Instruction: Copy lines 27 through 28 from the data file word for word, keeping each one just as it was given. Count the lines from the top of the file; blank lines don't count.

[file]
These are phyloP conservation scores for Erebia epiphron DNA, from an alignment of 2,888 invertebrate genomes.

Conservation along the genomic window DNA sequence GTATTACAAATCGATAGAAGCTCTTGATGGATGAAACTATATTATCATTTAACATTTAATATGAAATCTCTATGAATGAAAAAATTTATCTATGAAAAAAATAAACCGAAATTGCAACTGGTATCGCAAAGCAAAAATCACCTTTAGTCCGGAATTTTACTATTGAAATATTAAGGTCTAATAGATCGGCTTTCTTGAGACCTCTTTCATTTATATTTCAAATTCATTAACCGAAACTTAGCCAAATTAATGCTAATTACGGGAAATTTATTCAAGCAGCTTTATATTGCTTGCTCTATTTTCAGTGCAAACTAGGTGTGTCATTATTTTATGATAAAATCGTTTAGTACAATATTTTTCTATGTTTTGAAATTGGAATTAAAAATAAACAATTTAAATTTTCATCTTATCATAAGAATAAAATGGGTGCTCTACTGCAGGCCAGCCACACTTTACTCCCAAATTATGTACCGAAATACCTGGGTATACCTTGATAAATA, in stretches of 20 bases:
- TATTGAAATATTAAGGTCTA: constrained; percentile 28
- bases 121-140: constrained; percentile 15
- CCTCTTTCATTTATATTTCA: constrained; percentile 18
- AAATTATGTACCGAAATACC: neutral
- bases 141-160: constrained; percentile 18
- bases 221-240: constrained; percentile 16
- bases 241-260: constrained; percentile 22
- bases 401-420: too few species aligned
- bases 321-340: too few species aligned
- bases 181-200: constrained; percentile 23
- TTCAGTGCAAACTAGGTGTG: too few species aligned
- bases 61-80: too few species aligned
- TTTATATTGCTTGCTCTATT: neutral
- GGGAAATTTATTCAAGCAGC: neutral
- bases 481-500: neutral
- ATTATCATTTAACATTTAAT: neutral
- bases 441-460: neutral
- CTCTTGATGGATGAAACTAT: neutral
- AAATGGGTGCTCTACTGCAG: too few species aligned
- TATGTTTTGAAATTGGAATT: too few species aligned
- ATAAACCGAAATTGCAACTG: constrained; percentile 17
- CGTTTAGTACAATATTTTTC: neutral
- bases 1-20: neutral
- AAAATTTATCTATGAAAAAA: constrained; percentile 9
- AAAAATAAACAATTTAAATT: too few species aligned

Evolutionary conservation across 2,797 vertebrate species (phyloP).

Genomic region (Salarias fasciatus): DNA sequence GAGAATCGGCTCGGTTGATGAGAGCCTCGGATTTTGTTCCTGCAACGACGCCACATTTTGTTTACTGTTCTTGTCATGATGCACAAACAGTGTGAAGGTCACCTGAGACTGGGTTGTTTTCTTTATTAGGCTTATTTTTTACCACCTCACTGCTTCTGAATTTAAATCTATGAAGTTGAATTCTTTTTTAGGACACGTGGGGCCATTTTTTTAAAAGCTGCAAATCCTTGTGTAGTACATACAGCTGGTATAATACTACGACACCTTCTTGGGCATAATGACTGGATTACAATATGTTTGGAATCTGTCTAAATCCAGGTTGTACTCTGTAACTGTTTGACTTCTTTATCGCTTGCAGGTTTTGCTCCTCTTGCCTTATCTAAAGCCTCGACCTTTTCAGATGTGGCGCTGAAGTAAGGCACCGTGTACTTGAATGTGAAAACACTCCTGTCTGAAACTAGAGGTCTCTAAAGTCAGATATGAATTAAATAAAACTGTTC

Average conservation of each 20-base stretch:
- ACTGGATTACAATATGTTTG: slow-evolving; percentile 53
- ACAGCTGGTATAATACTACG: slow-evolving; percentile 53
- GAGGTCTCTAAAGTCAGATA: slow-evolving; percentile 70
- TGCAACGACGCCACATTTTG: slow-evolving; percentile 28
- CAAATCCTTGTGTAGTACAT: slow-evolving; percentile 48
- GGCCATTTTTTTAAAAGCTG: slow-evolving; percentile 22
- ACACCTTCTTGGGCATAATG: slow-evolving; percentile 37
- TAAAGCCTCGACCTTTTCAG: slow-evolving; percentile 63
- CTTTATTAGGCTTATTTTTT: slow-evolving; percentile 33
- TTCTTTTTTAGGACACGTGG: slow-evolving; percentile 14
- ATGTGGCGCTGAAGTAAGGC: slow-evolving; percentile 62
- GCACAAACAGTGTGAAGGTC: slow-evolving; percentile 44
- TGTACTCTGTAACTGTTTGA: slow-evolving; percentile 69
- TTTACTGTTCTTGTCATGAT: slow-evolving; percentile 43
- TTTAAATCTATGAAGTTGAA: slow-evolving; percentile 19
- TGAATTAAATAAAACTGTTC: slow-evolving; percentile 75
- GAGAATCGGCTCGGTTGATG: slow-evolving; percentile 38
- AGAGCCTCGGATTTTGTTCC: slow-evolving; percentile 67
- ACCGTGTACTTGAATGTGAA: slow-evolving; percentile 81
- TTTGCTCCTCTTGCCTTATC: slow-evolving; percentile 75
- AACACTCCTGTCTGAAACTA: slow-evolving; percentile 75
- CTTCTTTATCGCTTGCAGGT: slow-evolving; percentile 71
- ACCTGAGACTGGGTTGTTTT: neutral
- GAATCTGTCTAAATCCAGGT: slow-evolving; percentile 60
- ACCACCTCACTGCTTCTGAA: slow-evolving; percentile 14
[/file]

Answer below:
- AAAAATAAACAATTTAAATT: too few species aligned

Evolutionary conservation across 2,797 vertebrate species (phyloP).